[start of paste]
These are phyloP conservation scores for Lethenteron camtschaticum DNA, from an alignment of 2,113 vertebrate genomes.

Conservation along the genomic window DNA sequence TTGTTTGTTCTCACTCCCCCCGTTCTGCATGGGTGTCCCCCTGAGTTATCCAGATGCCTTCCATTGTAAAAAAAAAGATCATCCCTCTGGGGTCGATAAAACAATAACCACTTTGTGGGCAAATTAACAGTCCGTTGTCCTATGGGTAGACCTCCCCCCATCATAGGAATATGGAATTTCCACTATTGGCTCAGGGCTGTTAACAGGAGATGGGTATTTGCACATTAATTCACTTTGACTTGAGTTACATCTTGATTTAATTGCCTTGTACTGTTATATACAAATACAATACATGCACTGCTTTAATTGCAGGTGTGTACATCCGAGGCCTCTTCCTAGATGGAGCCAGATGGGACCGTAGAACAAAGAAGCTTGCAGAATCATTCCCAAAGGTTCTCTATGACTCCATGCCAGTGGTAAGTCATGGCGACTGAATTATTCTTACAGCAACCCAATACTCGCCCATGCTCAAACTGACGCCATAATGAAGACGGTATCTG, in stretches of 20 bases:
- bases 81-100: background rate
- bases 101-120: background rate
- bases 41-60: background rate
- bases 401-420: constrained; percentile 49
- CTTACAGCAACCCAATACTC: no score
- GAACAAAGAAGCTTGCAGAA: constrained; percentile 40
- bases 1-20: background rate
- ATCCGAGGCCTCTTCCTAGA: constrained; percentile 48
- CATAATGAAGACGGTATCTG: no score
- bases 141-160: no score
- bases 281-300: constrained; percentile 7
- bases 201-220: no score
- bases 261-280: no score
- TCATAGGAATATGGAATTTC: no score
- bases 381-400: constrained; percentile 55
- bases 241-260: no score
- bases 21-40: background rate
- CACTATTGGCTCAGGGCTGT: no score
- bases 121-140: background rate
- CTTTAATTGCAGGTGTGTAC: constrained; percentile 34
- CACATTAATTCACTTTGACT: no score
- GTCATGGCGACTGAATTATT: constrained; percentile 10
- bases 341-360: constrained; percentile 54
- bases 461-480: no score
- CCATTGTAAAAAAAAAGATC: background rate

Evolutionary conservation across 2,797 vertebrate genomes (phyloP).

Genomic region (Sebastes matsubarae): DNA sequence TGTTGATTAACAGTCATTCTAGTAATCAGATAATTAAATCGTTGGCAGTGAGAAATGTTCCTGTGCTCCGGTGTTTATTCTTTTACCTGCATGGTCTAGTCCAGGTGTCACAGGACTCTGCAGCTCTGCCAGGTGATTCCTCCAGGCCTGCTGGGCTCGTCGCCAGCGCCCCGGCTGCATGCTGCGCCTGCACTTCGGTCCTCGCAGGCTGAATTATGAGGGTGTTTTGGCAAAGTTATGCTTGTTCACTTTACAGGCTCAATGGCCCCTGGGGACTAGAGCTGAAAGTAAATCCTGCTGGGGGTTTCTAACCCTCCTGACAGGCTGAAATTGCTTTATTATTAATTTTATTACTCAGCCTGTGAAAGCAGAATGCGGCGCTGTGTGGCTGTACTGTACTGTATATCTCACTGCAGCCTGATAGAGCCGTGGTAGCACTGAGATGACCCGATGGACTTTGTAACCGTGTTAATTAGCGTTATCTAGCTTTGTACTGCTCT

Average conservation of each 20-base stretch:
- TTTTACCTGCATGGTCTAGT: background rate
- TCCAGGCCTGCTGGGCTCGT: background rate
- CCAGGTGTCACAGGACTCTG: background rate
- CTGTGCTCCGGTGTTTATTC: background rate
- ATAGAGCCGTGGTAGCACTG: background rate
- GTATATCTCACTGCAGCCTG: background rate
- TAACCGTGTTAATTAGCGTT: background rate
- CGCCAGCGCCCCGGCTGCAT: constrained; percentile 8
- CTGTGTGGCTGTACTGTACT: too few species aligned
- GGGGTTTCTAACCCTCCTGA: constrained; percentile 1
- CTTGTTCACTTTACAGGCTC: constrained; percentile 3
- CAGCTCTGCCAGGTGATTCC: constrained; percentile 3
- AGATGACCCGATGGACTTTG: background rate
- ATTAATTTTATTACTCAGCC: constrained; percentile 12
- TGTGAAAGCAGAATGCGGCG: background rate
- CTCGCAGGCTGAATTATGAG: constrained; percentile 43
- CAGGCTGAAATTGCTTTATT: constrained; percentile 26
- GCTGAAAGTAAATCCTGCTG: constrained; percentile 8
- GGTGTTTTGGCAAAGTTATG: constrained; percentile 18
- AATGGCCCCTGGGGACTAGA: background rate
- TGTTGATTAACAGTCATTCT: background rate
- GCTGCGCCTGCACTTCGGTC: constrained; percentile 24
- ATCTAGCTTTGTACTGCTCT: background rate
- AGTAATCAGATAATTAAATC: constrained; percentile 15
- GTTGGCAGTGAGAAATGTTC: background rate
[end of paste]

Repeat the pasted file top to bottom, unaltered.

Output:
These are phyloP conservation scores for Lethenteron camtschaticum DNA, from an alignment of 2,113 vertebrate genomes.

Conservation along the genomic window DNA sequence TTGTTTGTTCTCACTCCCCCCGTTCTGCATGGGTGTCCCCCTGAGTTATCCAGATGCCTTCCATTGTAAAAAAAAAGATCATCCCTCTGGGGTCGATAAAACAATAACCACTTTGTGGGCAAATTAACAGTCCGTTGTCCTATGGGTAGACCTCCCCCCATCATAGGAATATGGAATTTCCACTATTGGCTCAGGGCTGTTAACAGGAGATGGGTATTTGCACATTAATTCACTTTGACTTGAGTTACATCTTGATTTAATTGCCTTGTACTGTTATATACAAATACAATACATGCACTGCTTTAATTGCAGGTGTGTACATCCGAGGCCTCTTCCTAGATGGAGCCAGATGGGACCGTAGAACAAAGAAGCTTGCAGAATCATTCCCAAAGGTTCTCTATGACTCCATGCCAGTGGTAAGTCATGGCGACTGAATTATTCTTACAGCAACCCAATACTCGCCCATGCTCAAACTGACGCCATAATGAAGACGGTATCTG, in stretches of 20 bases:
- bases 81-100: background rate
- bases 101-120: background rate
- bases 41-60: background rate
- bases 401-420: constrained; percentile 49
- CTTACAGCAACCCAATACTC: no score
- GAACAAAGAAGCTTGCAGAA: constrained; percentile 40
- bases 1-20: background rate
- ATCCGAGGCCTCTTCCTAGA: constrained; percentile 48
- CATAATGAAGACGGTATCTG: no score
- bases 141-160: no score
- bases 281-300: constrained; percentile 7
- bases 201-220: no score
- bases 261-280: no score
- TCATAGGAATATGGAATTTC: no score
- bases 381-400: constrained; percentile 55
- bases 241-260: no score
- bases 21-40: background rate
- CACTATTGGCTCAGGGCTGT: no score
- bases 121-140: background rate
- CTTTAATTGCAGGTGTGTAC: constrained; percentile 34
- CACATTAATTCACTTTGACT: no score
- GTCATGGCGACTGAATTATT: constrained; percentile 10
- bases 341-360: constrained; percentile 54
- bases 461-480: no score
- CCATTGTAAAAAAAAAGATC: background rate

Evolutionary conservation across 2,797 vertebrate genomes (phyloP).

Genomic region (Sebastes matsubarae): DNA sequence TGTTGATTAACAGTCATTCTAGTAATCAGATAATTAAATCGTTGGCAGTGAGAAATGTTCCTGTGCTCCGGTGTTTATTCTTTTACCTGCATGGTCTAGTCCAGGTGTCACAGGACTCTGCAGCTCTGCCAGGTGATTCCTCCAGGCCTGCTGGGCTCGTCGCCAGCGCCCCGGCTGCATGCTGCGCCTGCACTTCGGTCCTCGCAGGCTGAATTATGAGGGTGTTTTGGCAAAGTTATGCTTGTTCACTTTACAGGCTCAATGGCCCCTGGGGACTAGAGCTGAAAGTAAATCCTGCTGGGGGTTTCTAACCCTCCTGACAGGCTGAAATTGCTTTATTATTAATTTTATTACTCAGCCTGTGAAAGCAGAATGCGGCGCTGTGTGGCTGTACTGTACTGTATATCTCACTGCAGCCTGATAGAGCCGTGGTAGCACTGAGATGACCCGATGGACTTTGTAACCGTGTTAATTAGCGTTATCTAGCTTTGTACTGCTCT

Average conservation of each 20-base stretch:
- TTTTACCTGCATGGTCTAGT: background rate
- TCCAGGCCTGCTGGGCTCGT: background rate
- CCAGGTGTCACAGGACTCTG: background rate
- CTGTGCTCCGGTGTTTATTC: background rate
- ATAGAGCCGTGGTAGCACTG: background rate
- GTATATCTCACTGCAGCCTG: background rate
- TAACCGTGTTAATTAGCGTT: background rate
- CGCCAGCGCCCCGGCTGCAT: constrained; percentile 8
- CTGTGTGGCTGTACTGTACT: too few species aligned
- GGGGTTTCTAACCCTCCTGA: constrained; percentile 1
- CTTGTTCACTTTACAGGCTC: constrained; percentile 3
- CAGCTCTGCCAGGTGATTCC: constrained; percentile 3
- AGATGACCCGATGGACTTTG: background rate
- ATTAATTTTATTACTCAGCC: constrained; percentile 12
- TGTGAAAGCAGAATGCGGCG: background rate
- CTCGCAGGCTGAATTATGAG: constrained; percentile 43
- CAGGCTGAAATTGCTTTATT: constrained; percentile 26
- GCTGAAAGTAAATCCTGCTG: constrained; percentile 8
- GGTGTTTTGGCAAAGTTATG: constrained; percentile 18
- AATGGCCCCTGGGGACTAGA: background rate
- TGTTGATTAACAGTCATTCT: background rate
- GCTGCGCCTGCACTTCGGTC: constrained; percentile 24
- ATCTAGCTTTGTACTGCTCT: background rate
- AGTAATCAGATAATTAAATC: constrained; percentile 15
- GTTGGCAGTGAGAAATGTTC: background rate